SAN FRANCISCO -- Cisco Systems Inc. and VMware Inc. pledged support for distance VMotion between data centers up...
By submitting your email address, you agree to receive emails regarding relevant topic offers from TechTarget and its partners. You can withdraw your consent at any time. Contact TechTarget at 275 Grove Street, Newton, MA.
to 200 kilometers apart for its joint customers, although that support remains limited to a specific network configuration while the vendors work out remaining data migration kinks.
The two vendors first published a proof of concept of distance VMotion in late June via the blog of VMware's senior technical marketing architect for networking Guy Brunsdon.
If it can achieve practical applicability, distance VMotion has the potential to let customers carry out disaster avoidance plans when hurricanes or other disasters are forecasted rather than waiting until after a failure. It could also enable workload balancing over multiple data centers automatically and easily move applications in and out of internal and external clouds.
VMware will support customers if they deploy distance VMotion using the Cisco network, but its support statement includes extensive fine print. For starters, it requires a minimum network bandwidth of 622 Mbps, or an OC12 connection. And that's only the beginning of a long list of caveats.
Storage VMotion over distance a thornier problem
Moving the application data used by virtual hosts in a distance VMotion scenario remains a more significant hurdle. During a presentation with vCloud service provider partners Tuesday, a demo was shown of a running SQL Server being migrated between California data centers in Sacramento and San Jose. The server, using Dell Inc.'s DVDStore e-Commerce application to simulate 16,000 concurrent transactions, continued to run although there was some performance degradation during the migration.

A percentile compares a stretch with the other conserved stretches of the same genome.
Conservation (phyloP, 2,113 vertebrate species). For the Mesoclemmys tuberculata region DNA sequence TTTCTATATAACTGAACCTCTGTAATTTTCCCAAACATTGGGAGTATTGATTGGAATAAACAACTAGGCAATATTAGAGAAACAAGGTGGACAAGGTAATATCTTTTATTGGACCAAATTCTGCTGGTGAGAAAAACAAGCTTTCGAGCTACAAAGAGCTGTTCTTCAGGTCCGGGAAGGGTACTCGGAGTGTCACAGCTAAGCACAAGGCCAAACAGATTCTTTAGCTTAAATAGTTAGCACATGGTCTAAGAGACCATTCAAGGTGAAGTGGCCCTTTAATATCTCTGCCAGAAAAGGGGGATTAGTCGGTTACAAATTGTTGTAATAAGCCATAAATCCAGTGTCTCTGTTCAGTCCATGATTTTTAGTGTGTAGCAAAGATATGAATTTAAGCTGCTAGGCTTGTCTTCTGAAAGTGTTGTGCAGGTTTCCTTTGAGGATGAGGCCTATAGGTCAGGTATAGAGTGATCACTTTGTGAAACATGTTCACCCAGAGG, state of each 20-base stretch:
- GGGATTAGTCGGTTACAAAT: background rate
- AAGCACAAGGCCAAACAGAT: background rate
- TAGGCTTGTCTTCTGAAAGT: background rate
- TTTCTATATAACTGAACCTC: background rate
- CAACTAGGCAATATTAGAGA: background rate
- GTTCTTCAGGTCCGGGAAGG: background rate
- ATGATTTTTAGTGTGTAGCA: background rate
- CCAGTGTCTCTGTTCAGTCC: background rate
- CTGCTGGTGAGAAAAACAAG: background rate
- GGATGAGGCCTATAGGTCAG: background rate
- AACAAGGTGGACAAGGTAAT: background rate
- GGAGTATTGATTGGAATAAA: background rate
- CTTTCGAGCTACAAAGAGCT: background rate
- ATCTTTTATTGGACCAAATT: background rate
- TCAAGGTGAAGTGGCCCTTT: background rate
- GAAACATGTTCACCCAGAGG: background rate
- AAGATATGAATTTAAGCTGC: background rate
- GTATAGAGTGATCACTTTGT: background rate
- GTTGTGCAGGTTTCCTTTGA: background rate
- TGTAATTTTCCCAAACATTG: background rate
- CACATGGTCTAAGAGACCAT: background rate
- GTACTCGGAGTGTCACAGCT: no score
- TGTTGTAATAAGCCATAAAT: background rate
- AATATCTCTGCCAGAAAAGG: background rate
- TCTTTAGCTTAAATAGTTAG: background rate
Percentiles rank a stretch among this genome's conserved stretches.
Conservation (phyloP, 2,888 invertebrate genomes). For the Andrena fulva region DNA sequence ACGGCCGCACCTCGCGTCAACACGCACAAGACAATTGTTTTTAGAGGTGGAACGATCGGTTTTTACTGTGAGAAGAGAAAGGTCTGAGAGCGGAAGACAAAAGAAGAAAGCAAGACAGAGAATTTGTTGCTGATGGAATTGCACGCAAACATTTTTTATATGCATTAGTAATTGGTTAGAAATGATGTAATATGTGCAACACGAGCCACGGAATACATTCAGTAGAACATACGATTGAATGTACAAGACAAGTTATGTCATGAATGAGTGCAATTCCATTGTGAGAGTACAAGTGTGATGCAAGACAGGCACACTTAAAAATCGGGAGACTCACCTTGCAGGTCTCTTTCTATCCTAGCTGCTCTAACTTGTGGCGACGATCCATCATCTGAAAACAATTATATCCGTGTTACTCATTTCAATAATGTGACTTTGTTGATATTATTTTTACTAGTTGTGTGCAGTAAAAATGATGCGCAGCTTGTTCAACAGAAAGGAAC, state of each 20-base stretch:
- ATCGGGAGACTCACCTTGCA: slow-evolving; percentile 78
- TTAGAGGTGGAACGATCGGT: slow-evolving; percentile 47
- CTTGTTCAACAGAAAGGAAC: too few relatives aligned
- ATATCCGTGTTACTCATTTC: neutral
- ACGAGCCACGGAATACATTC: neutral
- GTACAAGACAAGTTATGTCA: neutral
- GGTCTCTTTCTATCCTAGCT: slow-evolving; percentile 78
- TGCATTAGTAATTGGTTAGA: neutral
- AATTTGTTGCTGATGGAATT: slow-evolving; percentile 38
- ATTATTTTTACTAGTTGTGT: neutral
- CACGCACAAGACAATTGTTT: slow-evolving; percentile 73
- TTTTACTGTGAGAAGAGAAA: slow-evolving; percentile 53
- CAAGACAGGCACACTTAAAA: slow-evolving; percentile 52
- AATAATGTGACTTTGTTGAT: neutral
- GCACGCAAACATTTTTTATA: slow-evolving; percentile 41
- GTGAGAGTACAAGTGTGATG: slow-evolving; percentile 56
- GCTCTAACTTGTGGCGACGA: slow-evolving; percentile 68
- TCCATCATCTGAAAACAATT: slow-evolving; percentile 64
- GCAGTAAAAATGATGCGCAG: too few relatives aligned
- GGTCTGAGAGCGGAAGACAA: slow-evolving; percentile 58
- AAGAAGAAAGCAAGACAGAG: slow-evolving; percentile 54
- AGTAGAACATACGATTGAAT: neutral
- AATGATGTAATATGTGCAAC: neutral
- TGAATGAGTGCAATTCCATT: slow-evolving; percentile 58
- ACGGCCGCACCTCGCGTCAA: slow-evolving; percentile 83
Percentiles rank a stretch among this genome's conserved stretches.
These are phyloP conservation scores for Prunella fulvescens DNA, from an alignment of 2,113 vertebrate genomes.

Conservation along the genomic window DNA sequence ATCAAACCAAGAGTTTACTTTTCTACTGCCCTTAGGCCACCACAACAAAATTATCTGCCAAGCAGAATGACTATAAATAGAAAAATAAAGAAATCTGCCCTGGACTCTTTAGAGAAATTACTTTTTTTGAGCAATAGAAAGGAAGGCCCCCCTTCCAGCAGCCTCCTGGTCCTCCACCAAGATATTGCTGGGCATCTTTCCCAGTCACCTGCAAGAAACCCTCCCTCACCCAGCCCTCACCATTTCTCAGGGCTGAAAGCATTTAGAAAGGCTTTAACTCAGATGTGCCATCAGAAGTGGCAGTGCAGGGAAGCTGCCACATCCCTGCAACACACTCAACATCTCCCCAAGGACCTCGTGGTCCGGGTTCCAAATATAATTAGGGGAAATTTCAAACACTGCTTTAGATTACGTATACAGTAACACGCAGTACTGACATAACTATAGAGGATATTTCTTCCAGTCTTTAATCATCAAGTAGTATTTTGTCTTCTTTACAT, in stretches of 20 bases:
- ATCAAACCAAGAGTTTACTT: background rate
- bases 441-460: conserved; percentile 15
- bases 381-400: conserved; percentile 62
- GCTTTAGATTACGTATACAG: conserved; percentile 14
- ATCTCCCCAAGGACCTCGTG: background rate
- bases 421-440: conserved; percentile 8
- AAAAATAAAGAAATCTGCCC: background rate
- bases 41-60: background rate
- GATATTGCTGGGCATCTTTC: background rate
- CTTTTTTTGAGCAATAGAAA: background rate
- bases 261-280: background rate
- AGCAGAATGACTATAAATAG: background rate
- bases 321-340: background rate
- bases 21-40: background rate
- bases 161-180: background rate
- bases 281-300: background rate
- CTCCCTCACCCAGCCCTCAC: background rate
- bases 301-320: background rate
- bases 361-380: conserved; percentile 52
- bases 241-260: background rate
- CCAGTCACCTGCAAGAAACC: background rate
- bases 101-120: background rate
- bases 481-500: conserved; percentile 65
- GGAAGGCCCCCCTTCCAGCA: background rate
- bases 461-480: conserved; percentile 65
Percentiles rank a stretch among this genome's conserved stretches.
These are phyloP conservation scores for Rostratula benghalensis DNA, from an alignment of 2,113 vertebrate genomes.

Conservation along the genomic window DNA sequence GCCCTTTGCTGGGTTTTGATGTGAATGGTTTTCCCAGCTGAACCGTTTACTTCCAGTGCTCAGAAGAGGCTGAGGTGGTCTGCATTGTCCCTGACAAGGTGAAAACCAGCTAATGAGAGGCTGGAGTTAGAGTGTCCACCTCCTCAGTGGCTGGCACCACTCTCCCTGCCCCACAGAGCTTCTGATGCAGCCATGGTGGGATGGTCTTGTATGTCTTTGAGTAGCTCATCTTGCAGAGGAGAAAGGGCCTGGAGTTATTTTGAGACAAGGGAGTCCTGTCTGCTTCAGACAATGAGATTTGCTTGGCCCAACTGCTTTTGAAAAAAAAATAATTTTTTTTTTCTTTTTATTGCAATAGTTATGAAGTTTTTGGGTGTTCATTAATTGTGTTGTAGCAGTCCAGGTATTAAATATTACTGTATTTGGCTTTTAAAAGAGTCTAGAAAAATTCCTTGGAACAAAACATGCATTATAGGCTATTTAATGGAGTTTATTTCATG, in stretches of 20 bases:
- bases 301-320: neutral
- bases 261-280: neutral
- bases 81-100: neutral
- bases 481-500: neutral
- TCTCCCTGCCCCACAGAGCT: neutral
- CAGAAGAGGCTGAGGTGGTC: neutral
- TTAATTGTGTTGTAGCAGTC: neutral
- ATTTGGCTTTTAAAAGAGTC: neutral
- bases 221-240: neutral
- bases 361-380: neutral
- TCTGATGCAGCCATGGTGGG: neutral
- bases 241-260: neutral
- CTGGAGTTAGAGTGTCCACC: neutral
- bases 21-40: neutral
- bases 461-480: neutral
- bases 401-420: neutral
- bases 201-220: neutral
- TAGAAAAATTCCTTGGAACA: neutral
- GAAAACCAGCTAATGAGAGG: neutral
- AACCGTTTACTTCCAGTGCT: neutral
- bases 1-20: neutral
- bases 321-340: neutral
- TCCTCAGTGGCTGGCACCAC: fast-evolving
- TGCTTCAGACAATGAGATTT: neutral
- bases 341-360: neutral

Cisco manager of product marketing Balaji Sivasubramanian said the demo had included a 5 GB data store that remained at the primary data center and was accessed by the migrated SQL Server over the wide-area network (WAN).
Customers currently have two choices for moving application data along with VMotioned servers over distance, according to a presentation Wednesday afternoon by Chad Sakac, EMC Corp.'s VP of VMware technology alliance. They can access data at the primary location using WAN acceleration to cut down on latency while stretching the SAN fabric along with the IP network over both locations. Or, they can perform Storage VMotion of the data store prior to the VMotion of the virtual machine.
Both of these options can be done today, but Sakac acknowledged application latency is an obvious factor in the first option. In the second example, data migration time is much more extensive than the time it takes to move the virtual machine. In the VMware/Cisco/EMC test bed, the Storage VMotion of a 300 GB SQL server took 15 minutes over 200 kilometers. But the Storage VMotion time can be orders of magnitude longer than that in real-world use.